#NaNoWriMo Day 8: Vyrdin and Draeden

In the midst of Draeden’s lamentations, King Dorrin at last called for dinner to begin. He approached the table, kissed his son, and much to Vyrdin’s astonishment kissed Bryeison, whose pale complexion darkened momentarily and he turned aside, smiling abashedly to himself, leaving Vyrdin to wonder at whether Bryeison was considered as much his son as Draeden was. How he had come to deserving of such a position occupied Vyrdin’s thoughts even as the king approached his seat, poured his wine, and raised his cup. He gave a concise benediction, and when everyone resounded their approbation with Onne Bennath Aconna, the king claimed his seat, music was called for, wine was poured, and the dinner was begun. Draeden attacked the goose and rabbit, taking the carved slices and shoving them into his mouth with all the alacrity that his rapaciousness could recommend. Plates and even the necessary mastications seemed irrelevant to a prince who was only desirous of quelling the vicious grumblings of his stomach. He tore through his meal with ravening pride, a leg of mutton in one hand, a whole coney in the other, and his present enjoyment was to be got through only to declare himself absolutely starved and collect another few cuts for his hands. Bryeison ate with a more moderate consumption, but laughed at Draeden’s continual train of leg after breast after thigh with intermittent spoonfuls of soups and stews, leaving little occasion for any conversation other than Draeden’s ardent approval of Ruta’s powers at cookery.
                Vyrdin watched the prince’s unabated fressing in amazement. Never had he seen someone so slender eat so much, and so fascinated by he was the prospect that he had forgotten to fill his own plate until the king asked him whether there were anything he would have from the table. He revived from his reverie, said he should like to try the pheasant, and was instantly given an immense cut of the breast and both the wings for himself.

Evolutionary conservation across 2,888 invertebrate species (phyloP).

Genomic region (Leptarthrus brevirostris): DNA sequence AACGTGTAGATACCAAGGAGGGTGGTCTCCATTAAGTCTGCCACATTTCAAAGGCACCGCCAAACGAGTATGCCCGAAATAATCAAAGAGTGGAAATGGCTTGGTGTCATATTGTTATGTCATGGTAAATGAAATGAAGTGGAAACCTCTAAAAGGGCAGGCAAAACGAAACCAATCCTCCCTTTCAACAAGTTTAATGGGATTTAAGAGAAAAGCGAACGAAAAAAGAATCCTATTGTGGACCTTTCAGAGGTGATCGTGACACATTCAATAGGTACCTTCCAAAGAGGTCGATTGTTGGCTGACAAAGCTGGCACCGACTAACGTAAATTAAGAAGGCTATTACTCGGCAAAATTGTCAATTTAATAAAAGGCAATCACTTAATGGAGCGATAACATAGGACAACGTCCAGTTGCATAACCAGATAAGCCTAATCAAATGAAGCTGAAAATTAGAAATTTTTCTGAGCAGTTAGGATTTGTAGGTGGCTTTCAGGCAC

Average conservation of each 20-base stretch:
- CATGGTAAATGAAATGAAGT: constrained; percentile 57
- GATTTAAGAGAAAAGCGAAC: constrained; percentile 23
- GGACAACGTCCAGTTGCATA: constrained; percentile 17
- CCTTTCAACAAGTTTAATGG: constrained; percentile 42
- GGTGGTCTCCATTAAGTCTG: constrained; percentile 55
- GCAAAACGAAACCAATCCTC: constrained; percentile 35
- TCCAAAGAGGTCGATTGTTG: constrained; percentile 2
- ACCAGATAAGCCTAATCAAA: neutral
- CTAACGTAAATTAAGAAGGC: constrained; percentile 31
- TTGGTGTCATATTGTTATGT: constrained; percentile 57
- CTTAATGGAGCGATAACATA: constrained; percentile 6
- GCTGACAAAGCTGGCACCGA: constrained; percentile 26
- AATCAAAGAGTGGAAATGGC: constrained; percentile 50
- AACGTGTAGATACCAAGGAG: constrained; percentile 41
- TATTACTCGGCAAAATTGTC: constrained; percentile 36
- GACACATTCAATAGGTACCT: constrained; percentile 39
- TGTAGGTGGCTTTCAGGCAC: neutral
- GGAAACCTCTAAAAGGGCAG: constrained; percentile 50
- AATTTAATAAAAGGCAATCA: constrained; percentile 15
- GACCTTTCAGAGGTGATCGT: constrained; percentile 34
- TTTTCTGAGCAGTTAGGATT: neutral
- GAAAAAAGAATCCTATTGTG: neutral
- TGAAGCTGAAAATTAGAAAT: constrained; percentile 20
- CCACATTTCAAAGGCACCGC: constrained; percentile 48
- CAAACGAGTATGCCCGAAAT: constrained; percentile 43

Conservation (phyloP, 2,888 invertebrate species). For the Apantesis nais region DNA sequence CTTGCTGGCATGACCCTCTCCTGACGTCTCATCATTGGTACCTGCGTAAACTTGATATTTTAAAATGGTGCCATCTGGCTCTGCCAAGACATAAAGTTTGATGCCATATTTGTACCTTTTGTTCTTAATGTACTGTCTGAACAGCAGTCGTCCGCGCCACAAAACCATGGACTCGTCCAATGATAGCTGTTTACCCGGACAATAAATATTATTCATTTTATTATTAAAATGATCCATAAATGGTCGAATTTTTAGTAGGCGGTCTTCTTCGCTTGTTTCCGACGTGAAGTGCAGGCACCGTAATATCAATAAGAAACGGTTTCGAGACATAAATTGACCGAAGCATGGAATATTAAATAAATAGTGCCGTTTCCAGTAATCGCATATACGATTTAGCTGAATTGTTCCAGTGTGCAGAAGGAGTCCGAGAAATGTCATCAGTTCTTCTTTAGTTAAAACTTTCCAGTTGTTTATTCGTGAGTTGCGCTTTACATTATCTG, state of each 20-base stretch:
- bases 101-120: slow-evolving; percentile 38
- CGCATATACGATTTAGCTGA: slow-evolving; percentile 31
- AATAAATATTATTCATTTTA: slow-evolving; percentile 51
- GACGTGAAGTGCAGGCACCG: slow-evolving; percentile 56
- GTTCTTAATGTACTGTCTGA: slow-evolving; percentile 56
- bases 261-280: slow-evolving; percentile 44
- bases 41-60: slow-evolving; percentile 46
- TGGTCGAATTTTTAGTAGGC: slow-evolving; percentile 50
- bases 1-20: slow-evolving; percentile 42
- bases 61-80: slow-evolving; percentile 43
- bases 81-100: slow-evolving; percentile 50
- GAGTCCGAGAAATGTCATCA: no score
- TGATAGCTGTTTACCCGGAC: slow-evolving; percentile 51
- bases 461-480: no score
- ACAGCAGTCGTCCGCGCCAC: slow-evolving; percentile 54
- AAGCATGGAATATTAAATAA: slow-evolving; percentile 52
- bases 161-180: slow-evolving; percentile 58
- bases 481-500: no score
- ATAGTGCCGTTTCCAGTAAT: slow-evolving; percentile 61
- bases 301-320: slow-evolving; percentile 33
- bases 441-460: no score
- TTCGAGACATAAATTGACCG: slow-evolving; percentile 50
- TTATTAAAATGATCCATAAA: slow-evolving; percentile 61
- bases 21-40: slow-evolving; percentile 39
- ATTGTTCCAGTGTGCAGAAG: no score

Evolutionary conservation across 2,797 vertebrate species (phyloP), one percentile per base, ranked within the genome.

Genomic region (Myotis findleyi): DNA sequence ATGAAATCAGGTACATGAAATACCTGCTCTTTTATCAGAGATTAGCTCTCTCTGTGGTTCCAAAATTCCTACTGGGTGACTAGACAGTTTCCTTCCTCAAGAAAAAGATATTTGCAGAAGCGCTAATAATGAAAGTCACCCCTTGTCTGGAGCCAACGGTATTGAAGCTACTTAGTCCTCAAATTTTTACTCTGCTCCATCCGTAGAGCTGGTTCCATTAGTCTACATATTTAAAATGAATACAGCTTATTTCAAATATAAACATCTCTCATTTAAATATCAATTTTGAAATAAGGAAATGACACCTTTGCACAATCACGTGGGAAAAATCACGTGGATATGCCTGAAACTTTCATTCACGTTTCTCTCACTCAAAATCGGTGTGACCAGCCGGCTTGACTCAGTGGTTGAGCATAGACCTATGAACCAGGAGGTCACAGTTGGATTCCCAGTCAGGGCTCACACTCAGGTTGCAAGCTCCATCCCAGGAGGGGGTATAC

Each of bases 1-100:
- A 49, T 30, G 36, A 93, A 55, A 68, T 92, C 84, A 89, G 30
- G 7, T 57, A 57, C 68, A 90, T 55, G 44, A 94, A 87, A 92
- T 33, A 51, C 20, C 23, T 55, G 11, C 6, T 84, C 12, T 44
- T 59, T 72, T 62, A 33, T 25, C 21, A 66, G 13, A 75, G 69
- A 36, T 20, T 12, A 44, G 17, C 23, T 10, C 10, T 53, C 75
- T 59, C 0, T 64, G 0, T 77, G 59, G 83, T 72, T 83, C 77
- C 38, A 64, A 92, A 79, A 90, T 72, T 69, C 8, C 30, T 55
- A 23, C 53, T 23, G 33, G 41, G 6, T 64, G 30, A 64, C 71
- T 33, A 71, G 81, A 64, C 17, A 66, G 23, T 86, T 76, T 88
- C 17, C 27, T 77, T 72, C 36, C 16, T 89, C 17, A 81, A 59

“Here, Vyrdin,” said the king, putting some of the stewed yams and garlic potatoes in his plate. “Eat, and eat well, child. Do not be afraid. Take whatever you like.”
                “Thank you, Your Majesty,” said Vyrdin, overwhelmed by the mountain of food he had been served. He ate in quiet soliloquy, his musings active and wondering as he examined the goings on at the upper end of the table: the king barely ate, his hands in a constant state of anticipation around his roast as he spoke to his friend Baronet Breandan UiBrien who claimed the seat to his left; the musicians began to play Tyr’s Tydhg and a few pairs began to couple for early dancing; Draeden triumphed in his endeavour to conquer every dish before him and was succeeding admirably, much to Bryeison’s amusement; silver charms and fried honey dough were giving round, and all the customs of the day were attended and enjoyed. Vyrdin’s heart warmed: so much blithesomeness and generosity, he felt equal to smiling and almost did when the king suddenly turned to him with a speaking solicitation.